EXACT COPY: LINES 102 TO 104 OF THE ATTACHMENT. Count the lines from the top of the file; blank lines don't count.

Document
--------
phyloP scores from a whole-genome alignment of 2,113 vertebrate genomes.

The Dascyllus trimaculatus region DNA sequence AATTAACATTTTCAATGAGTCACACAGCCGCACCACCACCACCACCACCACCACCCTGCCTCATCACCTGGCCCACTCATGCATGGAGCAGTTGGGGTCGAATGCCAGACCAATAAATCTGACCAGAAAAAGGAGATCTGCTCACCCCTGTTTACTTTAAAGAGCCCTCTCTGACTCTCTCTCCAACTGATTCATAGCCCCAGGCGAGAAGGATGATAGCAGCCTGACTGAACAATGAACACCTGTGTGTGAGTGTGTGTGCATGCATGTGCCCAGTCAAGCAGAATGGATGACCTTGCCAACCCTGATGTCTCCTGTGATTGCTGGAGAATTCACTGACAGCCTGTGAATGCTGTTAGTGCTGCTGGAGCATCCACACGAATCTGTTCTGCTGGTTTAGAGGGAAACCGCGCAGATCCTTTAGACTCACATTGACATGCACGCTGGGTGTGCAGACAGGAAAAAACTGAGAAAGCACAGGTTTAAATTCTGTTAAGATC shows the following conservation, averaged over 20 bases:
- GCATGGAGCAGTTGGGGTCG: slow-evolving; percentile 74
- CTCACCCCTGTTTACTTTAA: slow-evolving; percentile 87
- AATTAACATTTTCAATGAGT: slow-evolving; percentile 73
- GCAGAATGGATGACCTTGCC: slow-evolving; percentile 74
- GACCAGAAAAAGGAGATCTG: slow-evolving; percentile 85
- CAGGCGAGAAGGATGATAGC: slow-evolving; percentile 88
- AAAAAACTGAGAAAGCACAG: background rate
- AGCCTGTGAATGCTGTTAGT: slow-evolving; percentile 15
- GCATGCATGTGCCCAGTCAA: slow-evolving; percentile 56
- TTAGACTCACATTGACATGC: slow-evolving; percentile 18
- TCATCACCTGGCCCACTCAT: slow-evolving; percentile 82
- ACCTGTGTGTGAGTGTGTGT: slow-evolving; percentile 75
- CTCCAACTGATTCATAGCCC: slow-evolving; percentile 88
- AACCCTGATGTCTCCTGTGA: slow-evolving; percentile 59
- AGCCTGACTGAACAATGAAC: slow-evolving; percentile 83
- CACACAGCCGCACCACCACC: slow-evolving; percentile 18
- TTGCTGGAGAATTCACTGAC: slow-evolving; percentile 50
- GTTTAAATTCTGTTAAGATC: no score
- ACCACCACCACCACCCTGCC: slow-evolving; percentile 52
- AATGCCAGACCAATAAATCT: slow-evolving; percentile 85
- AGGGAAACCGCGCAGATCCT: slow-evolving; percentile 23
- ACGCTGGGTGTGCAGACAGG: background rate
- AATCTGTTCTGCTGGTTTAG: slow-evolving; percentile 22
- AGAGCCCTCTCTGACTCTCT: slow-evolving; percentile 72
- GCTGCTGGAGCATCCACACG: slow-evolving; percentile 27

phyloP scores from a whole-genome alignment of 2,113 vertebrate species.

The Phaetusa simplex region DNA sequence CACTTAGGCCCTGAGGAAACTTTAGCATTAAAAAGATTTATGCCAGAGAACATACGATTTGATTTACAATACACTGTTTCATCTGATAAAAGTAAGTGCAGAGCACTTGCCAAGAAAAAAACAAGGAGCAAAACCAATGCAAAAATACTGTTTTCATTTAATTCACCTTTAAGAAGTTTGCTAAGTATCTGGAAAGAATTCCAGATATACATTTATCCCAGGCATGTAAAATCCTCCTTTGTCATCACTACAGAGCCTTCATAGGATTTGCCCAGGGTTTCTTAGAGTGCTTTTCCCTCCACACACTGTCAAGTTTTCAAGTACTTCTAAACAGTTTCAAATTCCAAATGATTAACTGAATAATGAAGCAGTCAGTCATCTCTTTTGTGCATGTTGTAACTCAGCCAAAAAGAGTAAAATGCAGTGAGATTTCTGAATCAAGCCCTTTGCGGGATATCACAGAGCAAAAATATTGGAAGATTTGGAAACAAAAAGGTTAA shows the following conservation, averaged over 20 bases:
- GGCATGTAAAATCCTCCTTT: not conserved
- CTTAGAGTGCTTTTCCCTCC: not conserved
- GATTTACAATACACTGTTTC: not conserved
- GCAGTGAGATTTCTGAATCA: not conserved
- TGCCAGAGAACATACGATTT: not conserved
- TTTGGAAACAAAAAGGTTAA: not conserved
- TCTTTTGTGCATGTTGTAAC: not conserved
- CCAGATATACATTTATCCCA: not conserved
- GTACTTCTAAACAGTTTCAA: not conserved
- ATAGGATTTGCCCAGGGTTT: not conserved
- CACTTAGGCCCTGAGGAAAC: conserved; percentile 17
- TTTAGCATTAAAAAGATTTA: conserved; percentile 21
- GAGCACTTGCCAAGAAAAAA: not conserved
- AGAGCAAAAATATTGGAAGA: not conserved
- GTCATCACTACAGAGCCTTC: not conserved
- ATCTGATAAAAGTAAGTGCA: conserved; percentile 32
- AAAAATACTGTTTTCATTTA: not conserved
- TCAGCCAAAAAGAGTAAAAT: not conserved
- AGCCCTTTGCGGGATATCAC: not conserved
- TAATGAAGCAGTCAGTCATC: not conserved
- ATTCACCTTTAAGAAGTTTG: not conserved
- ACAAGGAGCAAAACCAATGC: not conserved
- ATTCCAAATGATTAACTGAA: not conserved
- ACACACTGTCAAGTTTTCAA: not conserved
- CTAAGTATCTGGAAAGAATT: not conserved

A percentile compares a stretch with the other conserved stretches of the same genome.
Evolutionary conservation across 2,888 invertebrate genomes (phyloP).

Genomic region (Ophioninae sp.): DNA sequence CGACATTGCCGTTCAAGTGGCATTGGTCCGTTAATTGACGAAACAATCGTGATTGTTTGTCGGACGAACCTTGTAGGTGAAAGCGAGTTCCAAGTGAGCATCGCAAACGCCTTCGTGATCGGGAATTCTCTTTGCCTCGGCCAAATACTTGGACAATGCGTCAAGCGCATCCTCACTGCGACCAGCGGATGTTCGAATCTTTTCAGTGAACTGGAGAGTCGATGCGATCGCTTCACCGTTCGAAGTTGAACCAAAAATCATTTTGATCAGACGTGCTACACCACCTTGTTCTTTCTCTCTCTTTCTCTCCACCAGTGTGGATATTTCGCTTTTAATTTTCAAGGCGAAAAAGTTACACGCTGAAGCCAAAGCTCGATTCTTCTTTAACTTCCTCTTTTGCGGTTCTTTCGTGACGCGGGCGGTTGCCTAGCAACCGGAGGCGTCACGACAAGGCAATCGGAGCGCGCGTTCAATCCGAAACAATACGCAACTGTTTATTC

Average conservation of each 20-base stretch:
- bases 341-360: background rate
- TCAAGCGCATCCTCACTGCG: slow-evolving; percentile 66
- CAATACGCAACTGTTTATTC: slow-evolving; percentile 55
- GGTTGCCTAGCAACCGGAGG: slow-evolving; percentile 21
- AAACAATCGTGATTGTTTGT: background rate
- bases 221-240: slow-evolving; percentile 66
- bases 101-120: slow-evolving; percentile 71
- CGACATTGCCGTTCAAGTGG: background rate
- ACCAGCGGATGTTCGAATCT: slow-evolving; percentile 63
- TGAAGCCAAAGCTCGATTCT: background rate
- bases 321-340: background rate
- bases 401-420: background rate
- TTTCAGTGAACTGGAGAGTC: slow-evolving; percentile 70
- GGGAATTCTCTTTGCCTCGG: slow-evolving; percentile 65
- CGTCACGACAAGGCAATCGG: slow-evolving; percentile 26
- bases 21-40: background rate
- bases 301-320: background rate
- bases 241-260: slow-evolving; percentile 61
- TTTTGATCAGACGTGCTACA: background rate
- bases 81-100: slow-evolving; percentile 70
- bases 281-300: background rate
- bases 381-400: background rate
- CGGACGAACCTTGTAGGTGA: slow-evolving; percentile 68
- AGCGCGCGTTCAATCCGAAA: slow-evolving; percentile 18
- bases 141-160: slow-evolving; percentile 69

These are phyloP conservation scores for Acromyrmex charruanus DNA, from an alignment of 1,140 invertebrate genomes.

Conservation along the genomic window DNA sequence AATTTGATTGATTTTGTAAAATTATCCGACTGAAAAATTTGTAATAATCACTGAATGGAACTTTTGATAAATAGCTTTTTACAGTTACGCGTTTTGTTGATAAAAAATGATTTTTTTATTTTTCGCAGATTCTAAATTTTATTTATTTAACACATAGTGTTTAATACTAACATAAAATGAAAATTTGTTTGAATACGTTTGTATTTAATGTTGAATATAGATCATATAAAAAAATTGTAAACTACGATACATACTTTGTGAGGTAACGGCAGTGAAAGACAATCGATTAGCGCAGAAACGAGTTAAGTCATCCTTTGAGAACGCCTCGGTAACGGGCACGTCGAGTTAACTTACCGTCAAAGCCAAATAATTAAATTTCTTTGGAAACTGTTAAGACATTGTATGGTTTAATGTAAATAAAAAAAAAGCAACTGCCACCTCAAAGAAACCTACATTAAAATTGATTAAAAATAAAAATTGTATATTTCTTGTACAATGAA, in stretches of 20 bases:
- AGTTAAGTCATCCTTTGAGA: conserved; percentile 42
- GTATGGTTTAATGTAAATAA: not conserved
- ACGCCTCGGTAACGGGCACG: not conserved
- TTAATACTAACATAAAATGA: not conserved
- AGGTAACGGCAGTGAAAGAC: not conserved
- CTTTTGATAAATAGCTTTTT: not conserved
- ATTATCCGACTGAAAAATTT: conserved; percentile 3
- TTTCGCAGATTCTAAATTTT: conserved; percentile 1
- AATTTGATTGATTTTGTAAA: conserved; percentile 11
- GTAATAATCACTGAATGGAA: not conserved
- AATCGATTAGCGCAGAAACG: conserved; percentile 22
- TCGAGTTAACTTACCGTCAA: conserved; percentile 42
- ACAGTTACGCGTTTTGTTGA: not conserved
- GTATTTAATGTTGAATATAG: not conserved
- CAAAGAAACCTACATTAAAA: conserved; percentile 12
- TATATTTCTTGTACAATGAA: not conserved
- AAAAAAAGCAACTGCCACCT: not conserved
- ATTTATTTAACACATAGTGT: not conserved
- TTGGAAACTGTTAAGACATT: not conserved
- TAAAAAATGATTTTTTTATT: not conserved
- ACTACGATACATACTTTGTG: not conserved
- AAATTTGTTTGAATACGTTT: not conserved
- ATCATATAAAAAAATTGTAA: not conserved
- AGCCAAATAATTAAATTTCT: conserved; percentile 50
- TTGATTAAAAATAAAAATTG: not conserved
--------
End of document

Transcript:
- AAAAAAAGCAACTGCCACCT: not conserved
- ATTTATTTAACACATAGTGT: not conserved
- TTGGAAACTGTTAAGACATT: not conserved